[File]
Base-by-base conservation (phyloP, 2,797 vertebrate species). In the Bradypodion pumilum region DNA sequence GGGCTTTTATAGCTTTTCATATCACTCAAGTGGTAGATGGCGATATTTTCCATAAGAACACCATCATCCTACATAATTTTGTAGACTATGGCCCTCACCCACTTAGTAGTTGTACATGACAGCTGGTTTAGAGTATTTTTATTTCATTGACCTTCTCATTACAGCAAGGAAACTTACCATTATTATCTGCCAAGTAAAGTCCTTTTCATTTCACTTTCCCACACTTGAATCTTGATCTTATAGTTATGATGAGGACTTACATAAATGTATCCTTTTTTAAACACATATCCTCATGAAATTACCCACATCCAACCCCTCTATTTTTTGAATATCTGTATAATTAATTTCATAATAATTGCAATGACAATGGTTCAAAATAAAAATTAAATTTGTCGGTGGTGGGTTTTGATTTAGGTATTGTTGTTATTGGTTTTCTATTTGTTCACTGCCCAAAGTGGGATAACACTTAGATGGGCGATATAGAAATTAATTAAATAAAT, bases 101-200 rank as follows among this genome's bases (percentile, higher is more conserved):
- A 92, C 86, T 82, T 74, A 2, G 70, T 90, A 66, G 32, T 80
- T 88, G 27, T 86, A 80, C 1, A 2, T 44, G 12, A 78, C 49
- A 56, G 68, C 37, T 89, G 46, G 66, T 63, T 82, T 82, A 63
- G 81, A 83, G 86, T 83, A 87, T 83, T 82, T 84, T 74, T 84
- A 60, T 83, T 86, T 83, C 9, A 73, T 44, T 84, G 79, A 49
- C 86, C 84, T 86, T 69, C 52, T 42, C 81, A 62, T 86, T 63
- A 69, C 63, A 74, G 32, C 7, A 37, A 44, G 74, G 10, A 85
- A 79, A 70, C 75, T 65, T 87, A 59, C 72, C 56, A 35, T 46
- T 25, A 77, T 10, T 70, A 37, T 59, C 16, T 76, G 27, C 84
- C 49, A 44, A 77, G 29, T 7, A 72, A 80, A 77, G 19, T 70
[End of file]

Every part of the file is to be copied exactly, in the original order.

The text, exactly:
Base-by-base conservation (phyloP, 2,797 vertebrate species). In the Bradypodion pumilum region DNA sequence GGGCTTTTATAGCTTTTCATATCACTCAAGTGGTAGATGGCGATATTTTCCATAAGAACACCATCATCCTACATAATTTTGTAGACTATGGCCCTCACCCACTTAGTAGTTGTACATGACAGCTGGTTTAGAGTATTTTTATTTCATTGACCTTCTCATTACAGCAAGGAAACTTACCATTATTATCTGCCAAGTAAAGTCCTTTTCATTTCACTTTCCCACACTTGAATCTTGATCTTATAGTTATGATGAGGACTTACATAAATGTATCCTTTTTTAAACACATATCCTCATGAAATTACCCACATCCAACCCCTCTATTTTTTGAATATCTGTATAATTAATTTCATAATAATTGCAATGACAATGGTTCAAAATAAAAATTAAATTTGTCGGTGGTGGGTTTTGATTTAGGTATTGTTGTTATTGGTTTTCTATTTGTTCACTGCCCAAAGTGGGATAACACTTAGATGGGCGATATAGAAATTAATTAAATAAAT, bases 101-200 rank as follows among this genome's bases (percentile, higher is more conserved):
- A 92, C 86, T 82, T 74, A 2, G 70, T 90, A 66, G 32, T 80
- T 88, G 27, T 86, A 80, C 1, A 2, T 44, G 12, A 78, C 49
- A 56, G 68, C 37, T 89, G 46, G 66, T 63, T 82, T 82, A 63
- G 81, A 83, G 86, T 83, A 87, T 83, T 82, T 84, T 74, T 84
- A 60, T 83, T 86, T 83, C 9, A 73, T 44, T 84, G 79, A 49
- C 86, C 84, T 86, T 69, C 52, T 42, C 81, A 62, T 86, T 63
- A 69, C 63, A 74, G 32, C 7, A 37, A 44, G 74, G 10, A 85
- A 79, A 70, C 75, T 65, T 87, A 59, C 72, C 56, A 35, T 46
- T 25, A 77, T 10, T 70, A 37, T 59, C 16, T 76, G 27, C 84
- C 49, A 44, A 77, G 29, T 7, A 72, A 80, A 77, G 19, T 70